Diprotodontiakangaroos, possums, wallabies, and relatives

The diprotodonts, with ten families including 117 species, make up the largest order of marsupials. They can be distinguished from other metatheres because they are both syndactylous (digits two and three of the hind feet are fully fused except for the claws) and diprotodont (a single pair of incisors dominates the lower jaw, although sometimes an additional pair is present). Most diprotodonts have three pairs of incisors in their upper jaws, but this number is reduced to one pair in one family, the wombats. Diprotodonts lack lower canines. Upper canines are present, but they vary in shape from low and smooth to having many sharp, curved ridges ( selenodont or lophodont).

Most diprotodonts are herbivores, but some have secondarily returned to being insectivorous, and others have become specialized for feeding on sap and nectar. A number of species of diprotodonts are important economically, as a source of meat and leather, or as competitors with domestic livestock.

Literature and references cited

Aplin, K. P., and M. Archer. 1987. Recent advances in marsupial systematics with a new syncretic classification. Pp. xv-lxxii in Archer, M. (ed.), Possums and Opossums: Studies in Evolution, Vol. I. Surrey Beatty and Sons PTY Limited, Chipping Norton. lxxii+400 pp.

Feldhamer, G. A., L. C. Drickamer, S. H. Vessey, and J. F. Merritt. 1999. Mammalogy. Adaptation, Diversity, and Ecology. WCB McGraw-Hill, Boston. xii+563pp.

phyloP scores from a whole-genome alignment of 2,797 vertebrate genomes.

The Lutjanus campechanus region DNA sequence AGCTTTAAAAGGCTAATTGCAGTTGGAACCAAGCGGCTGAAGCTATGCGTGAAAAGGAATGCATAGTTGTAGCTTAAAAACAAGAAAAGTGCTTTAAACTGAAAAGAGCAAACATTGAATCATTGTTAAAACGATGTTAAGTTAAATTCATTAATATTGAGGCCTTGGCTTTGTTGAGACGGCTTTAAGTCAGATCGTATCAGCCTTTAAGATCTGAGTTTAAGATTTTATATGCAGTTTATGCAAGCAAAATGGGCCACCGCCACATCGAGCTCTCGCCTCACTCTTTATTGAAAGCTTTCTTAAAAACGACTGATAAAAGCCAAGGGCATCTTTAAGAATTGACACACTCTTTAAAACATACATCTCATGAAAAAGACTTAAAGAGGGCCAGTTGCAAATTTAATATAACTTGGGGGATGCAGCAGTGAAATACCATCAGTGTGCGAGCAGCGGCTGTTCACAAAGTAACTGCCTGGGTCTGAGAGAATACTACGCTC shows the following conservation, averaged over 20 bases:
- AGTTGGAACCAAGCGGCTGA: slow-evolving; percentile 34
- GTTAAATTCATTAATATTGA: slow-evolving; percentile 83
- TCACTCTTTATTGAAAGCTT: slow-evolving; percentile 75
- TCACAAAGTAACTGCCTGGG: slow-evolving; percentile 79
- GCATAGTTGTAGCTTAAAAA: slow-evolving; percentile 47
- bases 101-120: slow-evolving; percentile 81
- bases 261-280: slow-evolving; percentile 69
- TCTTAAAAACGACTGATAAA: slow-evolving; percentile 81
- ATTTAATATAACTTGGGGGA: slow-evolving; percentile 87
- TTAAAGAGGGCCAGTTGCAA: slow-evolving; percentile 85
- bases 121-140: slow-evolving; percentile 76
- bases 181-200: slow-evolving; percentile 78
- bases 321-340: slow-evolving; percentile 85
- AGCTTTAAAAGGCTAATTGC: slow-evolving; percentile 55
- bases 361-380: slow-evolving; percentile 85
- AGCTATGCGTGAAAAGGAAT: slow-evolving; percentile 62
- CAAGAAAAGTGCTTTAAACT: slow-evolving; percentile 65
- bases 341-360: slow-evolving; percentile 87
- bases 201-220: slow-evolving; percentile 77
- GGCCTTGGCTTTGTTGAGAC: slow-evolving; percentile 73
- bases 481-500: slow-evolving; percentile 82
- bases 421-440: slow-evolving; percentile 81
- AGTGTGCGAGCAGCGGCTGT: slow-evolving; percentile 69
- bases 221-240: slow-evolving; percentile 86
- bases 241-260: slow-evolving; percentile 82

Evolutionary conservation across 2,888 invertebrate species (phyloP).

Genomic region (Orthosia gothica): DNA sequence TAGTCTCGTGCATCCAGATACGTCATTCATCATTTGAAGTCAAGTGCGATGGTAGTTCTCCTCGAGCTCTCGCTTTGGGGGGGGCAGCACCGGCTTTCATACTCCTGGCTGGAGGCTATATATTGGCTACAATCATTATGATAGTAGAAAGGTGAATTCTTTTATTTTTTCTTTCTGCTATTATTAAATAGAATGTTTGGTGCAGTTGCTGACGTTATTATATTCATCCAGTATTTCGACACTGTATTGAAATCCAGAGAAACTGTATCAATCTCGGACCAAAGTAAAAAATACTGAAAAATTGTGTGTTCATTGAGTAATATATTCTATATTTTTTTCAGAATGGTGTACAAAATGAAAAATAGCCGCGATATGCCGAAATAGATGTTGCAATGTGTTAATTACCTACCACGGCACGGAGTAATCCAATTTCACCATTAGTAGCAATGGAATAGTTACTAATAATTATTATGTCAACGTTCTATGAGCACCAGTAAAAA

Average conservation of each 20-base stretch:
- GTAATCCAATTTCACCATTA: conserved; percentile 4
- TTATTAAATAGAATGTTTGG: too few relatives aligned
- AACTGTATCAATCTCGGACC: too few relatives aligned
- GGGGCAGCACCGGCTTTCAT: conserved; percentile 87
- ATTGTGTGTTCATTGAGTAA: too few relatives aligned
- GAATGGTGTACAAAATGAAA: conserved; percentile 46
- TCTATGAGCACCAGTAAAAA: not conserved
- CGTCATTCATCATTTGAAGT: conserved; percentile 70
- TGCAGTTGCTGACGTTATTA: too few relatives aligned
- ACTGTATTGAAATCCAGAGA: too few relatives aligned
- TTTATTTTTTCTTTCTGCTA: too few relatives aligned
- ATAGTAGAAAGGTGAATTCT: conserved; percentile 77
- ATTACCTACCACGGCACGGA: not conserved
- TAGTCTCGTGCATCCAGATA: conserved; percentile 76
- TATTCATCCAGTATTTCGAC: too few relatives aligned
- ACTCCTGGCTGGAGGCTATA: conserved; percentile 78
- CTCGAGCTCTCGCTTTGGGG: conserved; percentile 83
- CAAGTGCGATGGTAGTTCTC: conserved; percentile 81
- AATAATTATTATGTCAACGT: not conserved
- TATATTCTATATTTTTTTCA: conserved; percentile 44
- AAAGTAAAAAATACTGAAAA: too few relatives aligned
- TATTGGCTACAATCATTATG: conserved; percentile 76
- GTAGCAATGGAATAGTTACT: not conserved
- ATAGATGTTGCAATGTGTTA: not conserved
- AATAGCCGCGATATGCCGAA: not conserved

Marshall, L. G. 1984. Monotremes and marsupials. Pp 59-115 in Anderson, S. and J. Knox Jones, eds, Orders and Families of Recent Mammals of the World. John Wiley and Sons, NY. xii+686 pp.

Strahan, R. (ed.). 1995. Mammals of Australia. Smithsonian Institution Press, Washington, D.C. 756 pp.

Vaughan, T. A. 1986. Mammalogy. Third Edition. Saunders College Publishing, Fort Worth. vi+576 pp.

Wilson, D. E., and D. M. Reeder. 1993. Mammal Species of the World, A Taxonomic and Geographic Reference. 2nd edition. Smithsonian Institution Press, Washington. xviii+1206 pp.

Click on a family below to learn more:


Phil Myers (author), Museum of Zoology, University of Michigan-Ann Arbor.


bilateral symmetry

having body symmetry such that the animal can be divided in one plane into two mirror-image halves. Animals with bilateral symmetry have dorsal and ventral sides, as well as anterior and posterior ends. Synapomorphy of the Bilateria.


uses smells or other chemicals to communicate


animals that use metabolically generated heat to regulate body temperature independently of ambient temperature. Endothermy is a synapomorphy of the Mammalia, although it may have arisen in a (now extinct) synapsid ancestor; the fossil record does not distinguish these possibilities. Convergent in birds.


having the capacity to move from one place to another.


reproduction that includes combining the genetic contribution of two individuals, a male and a female


uses touch to communicate